Four Ways Organizations Can Foster Career Growth for Women in STEM


It’s no secret that women who work in science, engineering, technology, and mathematics (STEM) on average face greater obstacles than their male peers. Not only are women underrepresented in these fields, they are also frequently paid less, sidelined to junior positions, and are more likely than their male partners to sacrifice their careers after having children. This is a problem that has been exacerbated by the COVID-19 pandemic. Additionally, women in male-dominated workplaces often lack mentorship due to there being far fewer women in leadership positions, which can discourage them from advancement. Within the masculine culture found in many STEM organizations, women can often feel like outsiders, while at the same time dealing with implicit gender bias from managers who may underestimate their abilities. 

As a result, some women in STEM feel discouraged, and may even quit their careers. However, research shows that female leaders are an important part of the workplace. When organizations do the extra work of supporting their career growth, they boost their bottom line. According to a recent report from McKinsey, businesses in the top quartile for gender diversity within executive teams were 25% more likely to enjoy above-average profitability than those in the fourth quartile. 

How Tech Organizations Can Nurture the Next Generation of Women Leaders

Technology companies can help their female professionals become leaders by providing meaningful mentorship programs and fairer workplace policies. These should:

  • Encourage leadership qualities that are traditionally seen as feminine (these can include awareness of one’s limitations, leading through inspiration, putting others ahead of oneself, empathy, elevating others, and being humble).
  • Help women achieve a greater balance between work and family (for example, allowing parents more time at home, including paternal leave for fathers and flexible work-from-home policies so that both men and women can spend equal time with children).
  • Give women the confidence to overcome psychological barriers that may obstruct career growth (for example, programs that help increase confidence in taking risks and saying “no” to projects that won’t result in career growth).  
  • Help both women and men recognize unconscious gender bias and stereotypes that often hinder women in their careers.

Kathryn Leonhardt, Principal Consultant, International Quality & Patient Safety, adds that organizations can further support their female employees by helping them seek “out mentors and sponsors, learning the cultural and organizational ‘language’ that is important to leadership and cultivating flexibility and resilience,” according to Forbes

Nominate a Female “STEM Visionary” for Forbes’ “50 over 50”

Do you know a woman over the age of 50 who has forged a pathway in STEM? Forbes Magazine has announced a special “50 over 50” feature. It will celebrate women who have achieved significant success beyond middle age. Selected nominees will be highlighted in a special June 2021 edition of Forbes Magazine titled “Inclusive Capitalism.” They will also be featured on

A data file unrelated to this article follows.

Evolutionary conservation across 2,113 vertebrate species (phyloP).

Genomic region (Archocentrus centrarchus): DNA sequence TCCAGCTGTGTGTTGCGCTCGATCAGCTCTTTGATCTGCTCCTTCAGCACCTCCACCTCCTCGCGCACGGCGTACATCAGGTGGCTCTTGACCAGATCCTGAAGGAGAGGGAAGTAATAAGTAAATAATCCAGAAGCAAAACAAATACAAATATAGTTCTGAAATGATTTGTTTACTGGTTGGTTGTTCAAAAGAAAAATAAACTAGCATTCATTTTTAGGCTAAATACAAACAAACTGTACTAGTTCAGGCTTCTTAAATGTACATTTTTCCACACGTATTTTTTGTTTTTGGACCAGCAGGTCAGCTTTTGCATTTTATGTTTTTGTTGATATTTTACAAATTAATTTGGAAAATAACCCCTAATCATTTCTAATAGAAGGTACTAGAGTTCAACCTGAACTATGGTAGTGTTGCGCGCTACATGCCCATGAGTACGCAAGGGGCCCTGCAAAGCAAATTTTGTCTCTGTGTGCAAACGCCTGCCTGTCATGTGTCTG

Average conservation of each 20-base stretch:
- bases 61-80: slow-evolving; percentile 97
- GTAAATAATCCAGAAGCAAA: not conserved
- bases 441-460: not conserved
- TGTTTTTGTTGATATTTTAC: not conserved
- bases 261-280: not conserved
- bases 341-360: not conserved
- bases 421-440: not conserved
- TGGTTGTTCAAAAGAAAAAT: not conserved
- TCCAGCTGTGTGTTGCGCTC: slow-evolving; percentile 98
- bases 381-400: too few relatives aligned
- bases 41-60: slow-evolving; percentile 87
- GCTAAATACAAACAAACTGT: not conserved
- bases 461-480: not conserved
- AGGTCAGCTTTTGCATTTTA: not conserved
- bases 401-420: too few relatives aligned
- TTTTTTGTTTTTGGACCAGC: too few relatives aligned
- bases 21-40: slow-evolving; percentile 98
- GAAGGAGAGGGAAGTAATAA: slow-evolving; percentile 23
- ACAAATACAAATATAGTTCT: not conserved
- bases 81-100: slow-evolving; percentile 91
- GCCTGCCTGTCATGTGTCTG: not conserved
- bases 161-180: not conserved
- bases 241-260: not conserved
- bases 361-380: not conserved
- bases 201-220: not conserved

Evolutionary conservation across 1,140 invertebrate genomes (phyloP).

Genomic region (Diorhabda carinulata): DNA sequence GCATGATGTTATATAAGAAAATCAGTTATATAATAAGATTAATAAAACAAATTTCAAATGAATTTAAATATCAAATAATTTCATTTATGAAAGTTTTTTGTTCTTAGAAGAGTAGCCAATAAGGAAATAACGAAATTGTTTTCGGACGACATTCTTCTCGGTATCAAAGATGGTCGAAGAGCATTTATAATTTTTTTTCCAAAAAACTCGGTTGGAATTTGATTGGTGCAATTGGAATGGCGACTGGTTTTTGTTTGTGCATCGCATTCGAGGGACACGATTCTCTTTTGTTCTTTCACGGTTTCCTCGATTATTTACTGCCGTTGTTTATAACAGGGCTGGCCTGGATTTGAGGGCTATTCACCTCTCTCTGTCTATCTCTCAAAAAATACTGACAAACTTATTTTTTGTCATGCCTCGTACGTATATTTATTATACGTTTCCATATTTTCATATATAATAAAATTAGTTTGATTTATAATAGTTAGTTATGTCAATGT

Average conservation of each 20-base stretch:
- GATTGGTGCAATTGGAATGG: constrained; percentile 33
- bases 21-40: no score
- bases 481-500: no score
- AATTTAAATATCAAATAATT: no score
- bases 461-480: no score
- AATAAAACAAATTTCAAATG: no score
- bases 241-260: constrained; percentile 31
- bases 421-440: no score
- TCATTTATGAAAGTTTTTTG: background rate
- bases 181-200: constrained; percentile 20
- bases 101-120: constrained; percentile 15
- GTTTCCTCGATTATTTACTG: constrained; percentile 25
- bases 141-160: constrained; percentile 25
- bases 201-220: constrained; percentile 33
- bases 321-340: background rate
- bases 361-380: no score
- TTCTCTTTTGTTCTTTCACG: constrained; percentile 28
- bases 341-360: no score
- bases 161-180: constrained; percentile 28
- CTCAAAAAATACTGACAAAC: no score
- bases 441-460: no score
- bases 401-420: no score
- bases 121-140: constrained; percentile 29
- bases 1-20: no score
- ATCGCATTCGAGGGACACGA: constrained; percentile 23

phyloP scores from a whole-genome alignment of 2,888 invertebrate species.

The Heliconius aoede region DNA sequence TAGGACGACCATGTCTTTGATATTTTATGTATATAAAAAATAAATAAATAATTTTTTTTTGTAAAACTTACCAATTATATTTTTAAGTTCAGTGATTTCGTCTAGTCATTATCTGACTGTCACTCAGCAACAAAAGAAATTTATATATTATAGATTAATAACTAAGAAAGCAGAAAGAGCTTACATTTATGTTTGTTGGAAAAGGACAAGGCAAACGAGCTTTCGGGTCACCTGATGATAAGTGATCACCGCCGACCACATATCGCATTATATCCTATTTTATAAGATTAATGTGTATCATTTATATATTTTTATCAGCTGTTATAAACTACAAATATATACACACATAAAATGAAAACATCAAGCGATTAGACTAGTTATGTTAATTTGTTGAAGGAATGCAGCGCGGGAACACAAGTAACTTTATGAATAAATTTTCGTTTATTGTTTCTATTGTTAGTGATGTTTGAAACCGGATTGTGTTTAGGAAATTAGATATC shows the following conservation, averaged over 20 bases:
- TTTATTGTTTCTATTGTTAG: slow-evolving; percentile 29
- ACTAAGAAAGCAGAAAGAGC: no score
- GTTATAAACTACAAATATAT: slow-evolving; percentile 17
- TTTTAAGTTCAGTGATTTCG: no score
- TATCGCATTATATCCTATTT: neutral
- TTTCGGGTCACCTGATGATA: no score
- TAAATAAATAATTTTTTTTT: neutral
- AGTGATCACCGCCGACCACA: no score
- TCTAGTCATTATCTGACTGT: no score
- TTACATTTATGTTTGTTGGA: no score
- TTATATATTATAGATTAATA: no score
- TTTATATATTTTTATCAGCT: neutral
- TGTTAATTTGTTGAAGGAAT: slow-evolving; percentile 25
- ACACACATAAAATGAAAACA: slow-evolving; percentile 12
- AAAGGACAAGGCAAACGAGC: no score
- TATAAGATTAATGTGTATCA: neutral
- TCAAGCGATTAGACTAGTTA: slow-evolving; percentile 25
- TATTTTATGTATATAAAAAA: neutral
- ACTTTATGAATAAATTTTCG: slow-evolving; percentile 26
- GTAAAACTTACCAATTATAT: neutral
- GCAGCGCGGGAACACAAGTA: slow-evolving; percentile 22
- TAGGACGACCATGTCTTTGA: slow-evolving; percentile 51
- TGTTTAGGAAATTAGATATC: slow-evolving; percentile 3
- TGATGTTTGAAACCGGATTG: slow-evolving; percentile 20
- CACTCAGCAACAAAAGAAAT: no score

Nominations are open to women in the U.S. born on or before 31 December 1970. Among the list of desired candidates includes, but is not limited to, “STEM visionaries.” 

According to Forbes: “Candidates should reflect the full range of career and passion project paths, including entrepreneurs and business owners; nonprofit and philanthropy leaders; public servants, policymakers and social advocates; C-Suite executives; VCs, angels and financiers; STEM visionaries; and arts and culture creators and producers.”

The nomination deadline is 28 February 2021. See the full nomination guidelines.

Create Female STEM Leaders

IEEE has partnered with Rutgers Business School to offer the IEEE | Rutgers Online Mini-MBA for Engineers. Designed specifically for groups of ten or more within an organization, this program operates entirely online. It features topics including business strategy, managing product development, finance, negotiation, managing human capital, intellectual property strategy, and transformational agility.

Participants will learn how to make organizational decisions with both technical and operational considerations. After developing an understanding of how different functional groups interact to achieve overall goals, they will learn to apply their newly developed business skills to better align their technical capabilities with business strategy.

The program offers the option of a customized capstone project, completely aligned to the needs of your organization. As part of the project, you’ll receive feedback from program professors who have worked as engineering leaders themselves.

To learn more about the IEEE | Rutgers Online Mini-MBA for Engineers for your organization, contact an IEEE Account Manager today.


Paulise, Luciana. (7 December 2020). How Networking Can Help Women In STEM Thrive In The Covid-19 Crisis. Forbes. 

Gallop, Cindy and Chamorro-Premuzic, Tomas. (1 April 2020). 7 Leadership Lessons Men Can Learn from Women. Harvard Business Review. 

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